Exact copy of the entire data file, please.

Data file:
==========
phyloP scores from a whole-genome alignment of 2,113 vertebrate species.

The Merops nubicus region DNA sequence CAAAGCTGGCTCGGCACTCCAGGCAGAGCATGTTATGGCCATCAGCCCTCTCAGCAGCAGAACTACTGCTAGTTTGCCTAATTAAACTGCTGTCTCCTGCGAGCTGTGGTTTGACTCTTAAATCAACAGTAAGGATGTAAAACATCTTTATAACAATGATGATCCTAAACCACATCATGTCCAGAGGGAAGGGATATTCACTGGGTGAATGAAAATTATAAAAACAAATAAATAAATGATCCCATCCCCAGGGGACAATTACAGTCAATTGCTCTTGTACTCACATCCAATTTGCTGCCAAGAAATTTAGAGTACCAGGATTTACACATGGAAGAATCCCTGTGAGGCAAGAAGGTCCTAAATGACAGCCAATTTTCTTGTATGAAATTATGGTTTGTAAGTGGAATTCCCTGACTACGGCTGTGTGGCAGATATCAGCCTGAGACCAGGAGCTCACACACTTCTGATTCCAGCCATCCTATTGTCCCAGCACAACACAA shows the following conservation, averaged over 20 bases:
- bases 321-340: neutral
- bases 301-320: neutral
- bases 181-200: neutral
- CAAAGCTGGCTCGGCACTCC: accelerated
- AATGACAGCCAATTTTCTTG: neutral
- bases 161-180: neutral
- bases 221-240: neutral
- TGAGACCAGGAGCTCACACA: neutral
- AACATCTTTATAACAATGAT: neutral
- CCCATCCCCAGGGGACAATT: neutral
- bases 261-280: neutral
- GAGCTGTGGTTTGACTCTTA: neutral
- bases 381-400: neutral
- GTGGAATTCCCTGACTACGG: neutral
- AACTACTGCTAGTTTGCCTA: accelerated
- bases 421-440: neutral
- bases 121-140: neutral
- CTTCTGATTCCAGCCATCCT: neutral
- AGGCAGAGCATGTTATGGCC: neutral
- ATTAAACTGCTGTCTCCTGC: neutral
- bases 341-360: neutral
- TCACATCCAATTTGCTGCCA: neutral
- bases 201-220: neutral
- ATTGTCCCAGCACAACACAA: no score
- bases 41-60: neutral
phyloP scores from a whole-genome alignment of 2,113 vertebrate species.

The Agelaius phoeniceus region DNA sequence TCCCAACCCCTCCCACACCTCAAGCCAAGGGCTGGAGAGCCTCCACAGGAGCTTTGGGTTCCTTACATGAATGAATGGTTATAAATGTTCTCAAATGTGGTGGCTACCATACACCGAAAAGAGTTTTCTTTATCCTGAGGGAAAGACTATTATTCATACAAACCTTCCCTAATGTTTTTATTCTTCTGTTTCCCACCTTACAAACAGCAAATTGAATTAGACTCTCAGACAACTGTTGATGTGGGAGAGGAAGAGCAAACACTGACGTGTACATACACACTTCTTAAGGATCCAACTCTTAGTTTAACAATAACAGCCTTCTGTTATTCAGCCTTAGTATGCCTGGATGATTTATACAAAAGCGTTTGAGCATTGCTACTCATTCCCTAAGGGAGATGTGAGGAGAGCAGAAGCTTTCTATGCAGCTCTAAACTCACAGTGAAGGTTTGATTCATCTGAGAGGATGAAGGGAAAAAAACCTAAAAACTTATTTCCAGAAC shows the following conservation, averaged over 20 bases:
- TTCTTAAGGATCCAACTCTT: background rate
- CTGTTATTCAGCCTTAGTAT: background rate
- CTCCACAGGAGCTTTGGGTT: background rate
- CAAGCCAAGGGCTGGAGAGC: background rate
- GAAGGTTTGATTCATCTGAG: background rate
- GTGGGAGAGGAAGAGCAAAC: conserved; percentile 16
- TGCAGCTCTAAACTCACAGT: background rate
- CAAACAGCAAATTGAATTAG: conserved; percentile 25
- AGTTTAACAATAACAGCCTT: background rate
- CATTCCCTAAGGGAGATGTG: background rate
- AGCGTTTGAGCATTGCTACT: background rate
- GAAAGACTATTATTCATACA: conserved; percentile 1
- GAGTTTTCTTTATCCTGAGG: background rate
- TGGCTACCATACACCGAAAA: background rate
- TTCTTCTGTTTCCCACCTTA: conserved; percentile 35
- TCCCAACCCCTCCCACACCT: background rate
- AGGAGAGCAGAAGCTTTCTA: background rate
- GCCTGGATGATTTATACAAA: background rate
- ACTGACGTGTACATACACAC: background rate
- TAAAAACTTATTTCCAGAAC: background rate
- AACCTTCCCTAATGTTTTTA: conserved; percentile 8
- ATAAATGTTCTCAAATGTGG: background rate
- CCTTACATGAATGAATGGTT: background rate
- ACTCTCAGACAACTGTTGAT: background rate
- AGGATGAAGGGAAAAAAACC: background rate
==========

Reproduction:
phyloP scores from a whole-genome alignment of 2,113 vertebrate species.

The Merops nubicus region DNA sequence CAAAGCTGGCTCGGCACTCCAGGCAGAGCATGTTATGGCCATCAGCCCTCTCAGCAGCAGAACTACTGCTAGTTTGCCTAATTAAACTGCTGTCTCCTGCGAGCTGTGGTTTGACTCTTAAATCAACAGTAAGGATGTAAAACATCTTTATAACAATGATGATCCTAAACCACATCATGTCCAGAGGGAAGGGATATTCACTGGGTGAATGAAAATTATAAAAACAAATAAATAAATGATCCCATCCCCAGGGGACAATTACAGTCAATTGCTCTTGTACTCACATCCAATTTGCTGCCAAGAAATTTAGAGTACCAGGATTTACACATGGAAGAATCCCTGTGAGGCAAGAAGGTCCTAAATGACAGCCAATTTTCTTGTATGAAATTATGGTTTGTAAGTGGAATTCCCTGACTACGGCTGTGTGGCAGATATCAGCCTGAGACCAGGAGCTCACACACTTCTGATTCCAGCCATCCTATTGTCCCAGCACAACACAA shows the following conservation, averaged over 20 bases:
- bases 321-340: neutral
- bases 301-320: neutral
- bases 181-200: neutral
- CAAAGCTGGCTCGGCACTCC: accelerated
- AATGACAGCCAATTTTCTTG: neutral
- bases 161-180: neutral
- bases 221-240: neutral
- TGAGACCAGGAGCTCACACA: neutral
- AACATCTTTATAACAATGAT: neutral
- CCCATCCCCAGGGGACAATT: neutral
- bases 261-280: neutral
- GAGCTGTGGTTTGACTCTTA: neutral
- bases 381-400: neutral
- GTGGAATTCCCTGACTACGG: neutral
- AACTACTGCTAGTTTGCCTA: accelerated
- bases 421-440: neutral
- bases 121-140: neutral
- CTTCTGATTCCAGCCATCCT: neutral
- AGGCAGAGCATGTTATGGCC: neutral
- ATTAAACTGCTGTCTCCTGC: neutral
- bases 341-360: neutral
- TCACATCCAATTTGCTGCCA: neutral
- bases 201-220: neutral
- ATTGTCCCAGCACAACACAA: no score
- bases 41-60: neutral
phyloP scores from a whole-genome alignment of 2,113 vertebrate species.

The Agelaius phoeniceus region DNA sequence TCCCAACCCCTCCCACACCTCAAGCCAAGGGCTGGAGAGCCTCCACAGGAGCTTTGGGTTCCTTACATGAATGAATGGTTATAAATGTTCTCAAATGTGGTGGCTACCATACACCGAAAAGAGTTTTCTTTATCCTGAGGGAAAGACTATTATTCATACAAACCTTCCCTAATGTTTTTATTCTTCTGTTTCCCACCTTACAAACAGCAAATTGAATTAGACTCTCAGACAACTGTTGATGTGGGAGAGGAAGAGCAAACACTGACGTGTACATACACACTTCTTAAGGATCCAACTCTTAGTTTAACAATAACAGCCTTCTGTTATTCAGCCTTAGTATGCCTGGATGATTTATACAAAAGCGTTTGAGCATTGCTACTCATTCCCTAAGGGAGATGTGAGGAGAGCAGAAGCTTTCTATGCAGCTCTAAACTCACAGTGAAGGTTTGATTCATCTGAGAGGATGAAGGGAAAAAAACCTAAAAACTTATTTCCAGAAC shows the following conservation, averaged over 20 bases:
- TTCTTAAGGATCCAACTCTT: background rate
- CTGTTATTCAGCCTTAGTAT: background rate
- CTCCACAGGAGCTTTGGGTT: background rate
- CAAGCCAAGGGCTGGAGAGC: background rate
- GAAGGTTTGATTCATCTGAG: background rate
- GTGGGAGAGGAAGAGCAAAC: conserved; percentile 16
- TGCAGCTCTAAACTCACAGT: background rate
- CAAACAGCAAATTGAATTAG: conserved; percentile 25
- AGTTTAACAATAACAGCCTT: background rate
- CATTCCCTAAGGGAGATGTG: background rate
- AGCGTTTGAGCATTGCTACT: background rate
- GAAAGACTATTATTCATACA: conserved; percentile 1
- GAGTTTTCTTTATCCTGAGG: background rate
- TGGCTACCATACACCGAAAA: background rate
- TTCTTCTGTTTCCCACCTTA: conserved; percentile 35
- TCCCAACCCCTCCCACACCT: background rate
- AGGAGAGCAGAAGCTTTCTA: background rate
- GCCTGGATGATTTATACAAA: background rate
- ACTGACGTGTACATACACAC: background rate
- TAAAAACTTATTTCCAGAAC: background rate
- AACCTTCCCTAATGTTTTTA: conserved; percentile 8
- ATAAATGTTCTCAAATGTGG: background rate
- CCTTACATGAATGAATGGTT: background rate
- ACTCTCAGACAACTGTTGAT: background rate
- AGGATGAAGGGAAAAAAACC: background rate